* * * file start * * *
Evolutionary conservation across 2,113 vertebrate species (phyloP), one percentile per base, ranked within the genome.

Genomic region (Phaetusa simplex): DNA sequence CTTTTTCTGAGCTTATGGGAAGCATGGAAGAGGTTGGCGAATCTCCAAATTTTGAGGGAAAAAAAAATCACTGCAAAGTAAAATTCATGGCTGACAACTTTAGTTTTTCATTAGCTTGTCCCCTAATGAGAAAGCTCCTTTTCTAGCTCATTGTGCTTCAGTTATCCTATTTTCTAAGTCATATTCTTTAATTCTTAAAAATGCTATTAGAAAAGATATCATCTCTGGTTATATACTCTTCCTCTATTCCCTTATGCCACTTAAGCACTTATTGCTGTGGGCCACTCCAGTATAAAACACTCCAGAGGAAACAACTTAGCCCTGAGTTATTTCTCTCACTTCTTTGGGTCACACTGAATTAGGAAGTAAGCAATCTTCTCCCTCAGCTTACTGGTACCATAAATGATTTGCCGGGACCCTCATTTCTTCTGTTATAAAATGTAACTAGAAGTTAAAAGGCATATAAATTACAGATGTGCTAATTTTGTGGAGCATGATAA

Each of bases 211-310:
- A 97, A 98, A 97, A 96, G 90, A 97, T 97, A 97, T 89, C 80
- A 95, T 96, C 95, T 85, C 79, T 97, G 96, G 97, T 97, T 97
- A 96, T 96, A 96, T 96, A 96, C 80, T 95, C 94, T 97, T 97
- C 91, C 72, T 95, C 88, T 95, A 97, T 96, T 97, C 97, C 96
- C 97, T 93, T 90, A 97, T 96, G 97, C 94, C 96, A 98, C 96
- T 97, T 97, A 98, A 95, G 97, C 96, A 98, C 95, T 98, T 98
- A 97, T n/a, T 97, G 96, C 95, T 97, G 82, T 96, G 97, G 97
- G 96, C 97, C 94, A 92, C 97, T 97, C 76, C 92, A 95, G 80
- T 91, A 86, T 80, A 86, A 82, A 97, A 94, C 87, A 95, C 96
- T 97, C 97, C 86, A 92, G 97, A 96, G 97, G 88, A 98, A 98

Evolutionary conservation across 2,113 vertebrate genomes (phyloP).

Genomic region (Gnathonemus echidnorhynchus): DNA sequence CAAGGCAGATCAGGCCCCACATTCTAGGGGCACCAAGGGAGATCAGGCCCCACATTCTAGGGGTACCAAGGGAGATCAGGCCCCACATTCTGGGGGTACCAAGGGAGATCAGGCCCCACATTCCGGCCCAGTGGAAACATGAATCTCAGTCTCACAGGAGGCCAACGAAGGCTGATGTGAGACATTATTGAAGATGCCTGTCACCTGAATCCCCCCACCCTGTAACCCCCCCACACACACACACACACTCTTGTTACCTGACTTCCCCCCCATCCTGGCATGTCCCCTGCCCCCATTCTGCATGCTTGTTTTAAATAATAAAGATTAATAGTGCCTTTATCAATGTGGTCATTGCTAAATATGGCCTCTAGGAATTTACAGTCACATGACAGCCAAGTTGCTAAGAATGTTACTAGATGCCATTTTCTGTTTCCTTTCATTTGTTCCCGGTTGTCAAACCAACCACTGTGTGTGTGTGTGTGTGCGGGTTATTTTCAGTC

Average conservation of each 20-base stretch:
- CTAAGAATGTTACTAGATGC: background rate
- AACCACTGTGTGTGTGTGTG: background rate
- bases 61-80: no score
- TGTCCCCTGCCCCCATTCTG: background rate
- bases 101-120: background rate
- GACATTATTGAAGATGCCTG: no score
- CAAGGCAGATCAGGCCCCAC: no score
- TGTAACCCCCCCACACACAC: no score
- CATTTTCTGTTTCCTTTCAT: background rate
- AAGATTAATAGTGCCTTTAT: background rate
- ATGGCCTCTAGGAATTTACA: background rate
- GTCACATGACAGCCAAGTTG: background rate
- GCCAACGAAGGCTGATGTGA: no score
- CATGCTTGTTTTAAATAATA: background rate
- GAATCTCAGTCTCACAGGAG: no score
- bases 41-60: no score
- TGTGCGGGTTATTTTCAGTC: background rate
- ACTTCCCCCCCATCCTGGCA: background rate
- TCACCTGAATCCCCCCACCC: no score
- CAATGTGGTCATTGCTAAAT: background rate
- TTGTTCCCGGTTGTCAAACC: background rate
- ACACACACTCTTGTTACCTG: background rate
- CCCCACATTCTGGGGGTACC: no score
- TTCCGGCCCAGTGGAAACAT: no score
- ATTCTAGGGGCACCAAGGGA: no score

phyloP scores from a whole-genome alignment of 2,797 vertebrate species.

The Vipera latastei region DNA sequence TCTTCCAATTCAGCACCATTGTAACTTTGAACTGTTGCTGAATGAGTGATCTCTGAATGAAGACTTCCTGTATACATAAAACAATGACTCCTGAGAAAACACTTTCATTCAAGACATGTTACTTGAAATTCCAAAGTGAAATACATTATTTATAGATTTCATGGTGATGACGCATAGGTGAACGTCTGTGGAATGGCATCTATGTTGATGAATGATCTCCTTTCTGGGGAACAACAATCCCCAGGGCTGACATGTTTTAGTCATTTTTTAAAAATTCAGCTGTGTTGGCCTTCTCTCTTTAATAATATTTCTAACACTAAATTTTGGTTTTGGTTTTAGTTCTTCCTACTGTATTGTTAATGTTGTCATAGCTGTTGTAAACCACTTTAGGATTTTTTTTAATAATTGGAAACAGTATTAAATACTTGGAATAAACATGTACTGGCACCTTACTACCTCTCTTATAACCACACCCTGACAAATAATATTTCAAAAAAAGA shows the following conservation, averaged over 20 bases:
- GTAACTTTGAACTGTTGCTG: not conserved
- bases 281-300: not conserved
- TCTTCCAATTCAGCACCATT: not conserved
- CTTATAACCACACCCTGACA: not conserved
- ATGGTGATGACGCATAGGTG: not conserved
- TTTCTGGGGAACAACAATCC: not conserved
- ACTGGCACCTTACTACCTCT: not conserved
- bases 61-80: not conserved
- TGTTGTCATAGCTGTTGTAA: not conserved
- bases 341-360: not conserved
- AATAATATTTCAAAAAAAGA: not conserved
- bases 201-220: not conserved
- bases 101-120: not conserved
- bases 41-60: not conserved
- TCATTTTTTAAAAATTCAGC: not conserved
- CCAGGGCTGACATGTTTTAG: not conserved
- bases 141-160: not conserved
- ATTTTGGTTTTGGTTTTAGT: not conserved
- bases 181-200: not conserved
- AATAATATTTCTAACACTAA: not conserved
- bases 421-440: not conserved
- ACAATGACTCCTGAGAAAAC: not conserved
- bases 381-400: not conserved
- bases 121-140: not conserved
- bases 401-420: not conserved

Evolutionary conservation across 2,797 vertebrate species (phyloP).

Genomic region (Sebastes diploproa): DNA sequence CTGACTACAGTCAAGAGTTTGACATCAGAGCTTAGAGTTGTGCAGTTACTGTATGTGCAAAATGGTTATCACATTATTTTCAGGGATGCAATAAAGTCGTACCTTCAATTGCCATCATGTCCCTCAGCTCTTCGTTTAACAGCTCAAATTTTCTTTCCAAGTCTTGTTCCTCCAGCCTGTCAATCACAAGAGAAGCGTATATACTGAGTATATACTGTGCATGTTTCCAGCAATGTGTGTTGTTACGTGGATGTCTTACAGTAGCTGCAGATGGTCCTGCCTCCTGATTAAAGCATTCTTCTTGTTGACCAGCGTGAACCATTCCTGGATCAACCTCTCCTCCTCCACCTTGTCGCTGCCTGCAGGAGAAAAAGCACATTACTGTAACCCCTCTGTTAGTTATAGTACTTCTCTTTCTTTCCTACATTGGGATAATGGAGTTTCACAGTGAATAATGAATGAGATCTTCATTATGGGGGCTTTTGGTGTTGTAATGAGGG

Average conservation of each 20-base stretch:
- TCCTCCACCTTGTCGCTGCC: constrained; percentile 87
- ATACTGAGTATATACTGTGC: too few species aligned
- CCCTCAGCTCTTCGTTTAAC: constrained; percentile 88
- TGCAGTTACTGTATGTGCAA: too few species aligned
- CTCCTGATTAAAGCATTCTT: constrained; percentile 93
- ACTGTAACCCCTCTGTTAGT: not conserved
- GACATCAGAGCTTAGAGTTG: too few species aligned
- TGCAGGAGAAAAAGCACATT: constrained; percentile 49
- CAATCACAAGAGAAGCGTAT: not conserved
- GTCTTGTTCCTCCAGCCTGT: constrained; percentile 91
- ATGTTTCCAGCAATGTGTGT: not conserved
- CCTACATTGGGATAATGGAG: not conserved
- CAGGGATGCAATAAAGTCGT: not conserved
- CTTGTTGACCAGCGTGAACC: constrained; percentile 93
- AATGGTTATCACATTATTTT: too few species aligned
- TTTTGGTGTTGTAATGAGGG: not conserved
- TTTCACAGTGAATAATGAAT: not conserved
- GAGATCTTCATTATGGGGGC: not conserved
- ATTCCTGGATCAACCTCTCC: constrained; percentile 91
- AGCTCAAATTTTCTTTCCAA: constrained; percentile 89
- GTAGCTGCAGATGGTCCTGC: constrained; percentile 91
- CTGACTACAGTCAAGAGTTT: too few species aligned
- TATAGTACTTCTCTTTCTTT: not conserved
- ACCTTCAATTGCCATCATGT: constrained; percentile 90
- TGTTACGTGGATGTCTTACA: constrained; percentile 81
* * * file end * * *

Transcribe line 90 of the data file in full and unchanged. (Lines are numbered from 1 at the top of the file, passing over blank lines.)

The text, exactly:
- ATTCCTGGATCAACCTCTCC: constrained; percentile 91